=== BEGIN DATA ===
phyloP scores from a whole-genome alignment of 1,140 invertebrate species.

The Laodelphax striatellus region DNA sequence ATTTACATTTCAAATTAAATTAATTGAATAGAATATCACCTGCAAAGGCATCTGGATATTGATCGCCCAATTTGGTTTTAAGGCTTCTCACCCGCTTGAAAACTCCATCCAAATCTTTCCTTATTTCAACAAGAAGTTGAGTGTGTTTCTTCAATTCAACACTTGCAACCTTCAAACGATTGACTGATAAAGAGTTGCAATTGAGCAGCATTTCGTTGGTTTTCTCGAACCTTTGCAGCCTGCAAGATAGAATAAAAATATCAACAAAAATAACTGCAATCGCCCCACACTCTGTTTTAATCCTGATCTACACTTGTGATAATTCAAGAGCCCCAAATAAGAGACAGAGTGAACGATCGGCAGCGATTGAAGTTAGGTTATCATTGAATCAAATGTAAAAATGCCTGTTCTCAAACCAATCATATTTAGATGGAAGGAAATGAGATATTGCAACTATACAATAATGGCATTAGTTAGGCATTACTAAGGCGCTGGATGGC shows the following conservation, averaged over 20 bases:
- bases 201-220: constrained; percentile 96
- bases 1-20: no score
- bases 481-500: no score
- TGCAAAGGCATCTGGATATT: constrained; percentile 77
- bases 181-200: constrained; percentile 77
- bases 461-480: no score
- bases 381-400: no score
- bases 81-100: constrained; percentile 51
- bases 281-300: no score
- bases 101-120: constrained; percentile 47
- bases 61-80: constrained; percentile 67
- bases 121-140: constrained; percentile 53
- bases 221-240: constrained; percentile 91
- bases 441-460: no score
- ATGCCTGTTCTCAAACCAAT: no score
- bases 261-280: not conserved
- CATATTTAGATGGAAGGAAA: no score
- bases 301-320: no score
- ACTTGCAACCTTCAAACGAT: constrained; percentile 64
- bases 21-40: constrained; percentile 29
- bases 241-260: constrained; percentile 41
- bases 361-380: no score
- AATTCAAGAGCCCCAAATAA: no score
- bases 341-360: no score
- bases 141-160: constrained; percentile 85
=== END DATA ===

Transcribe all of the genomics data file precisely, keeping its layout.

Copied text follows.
phyloP scores from a whole-genome alignment of 1,140 invertebrate species.

The Laodelphax striatellus region DNA sequence ATTTACATTTCAAATTAAATTAATTGAATAGAATATCACCTGCAAAGGCATCTGGATATTGATCGCCCAATTTGGTTTTAAGGCTTCTCACCCGCTTGAAAACTCCATCCAAATCTTTCCTTATTTCAACAAGAAGTTGAGTGTGTTTCTTCAATTCAACACTTGCAACCTTCAAACGATTGACTGATAAAGAGTTGCAATTGAGCAGCATTTCGTTGGTTTTCTCGAACCTTTGCAGCCTGCAAGATAGAATAAAAATATCAACAAAAATAACTGCAATCGCCCCACACTCTGTTTTAATCCTGATCTACACTTGTGATAATTCAAGAGCCCCAAATAAGAGACAGAGTGAACGATCGGCAGCGATTGAAGTTAGGTTATCATTGAATCAAATGTAAAAATGCCTGTTCTCAAACCAATCATATTTAGATGGAAGGAAATGAGATATTGCAACTATACAATAATGGCATTAGTTAGGCATTACTAAGGCGCTGGATGGC shows the following conservation, averaged over 20 bases:
- bases 201-220: constrained; percentile 96
- bases 1-20: no score
- bases 481-500: no score
- TGCAAAGGCATCTGGATATT: constrained; percentile 77
- bases 181-200: constrained; percentile 77
- bases 461-480: no score
- bases 381-400: no score
- bases 81-100: constrained; percentile 51
- bases 281-300: no score
- bases 101-120: constrained; percentile 47
- bases 61-80: constrained; percentile 67
- bases 121-140: constrained; percentile 53
- bases 221-240: constrained; percentile 91
- bases 441-460: no score
- ATGCCTGTTCTCAAACCAAT: no score
- bases 261-280: not conserved
- CATATTTAGATGGAAGGAAA: no score
- bases 301-320: no score
- ACTTGCAACCTTCAAACGAT: constrained; percentile 64
- bases 21-40: constrained; percentile 29
- bases 241-260: constrained; percentile 41
- bases 361-380: no score
- AATTCAAGAGCCCCAAATAA: no score
- bases 341-360: no score
- bases 141-160: constrained; percentile 85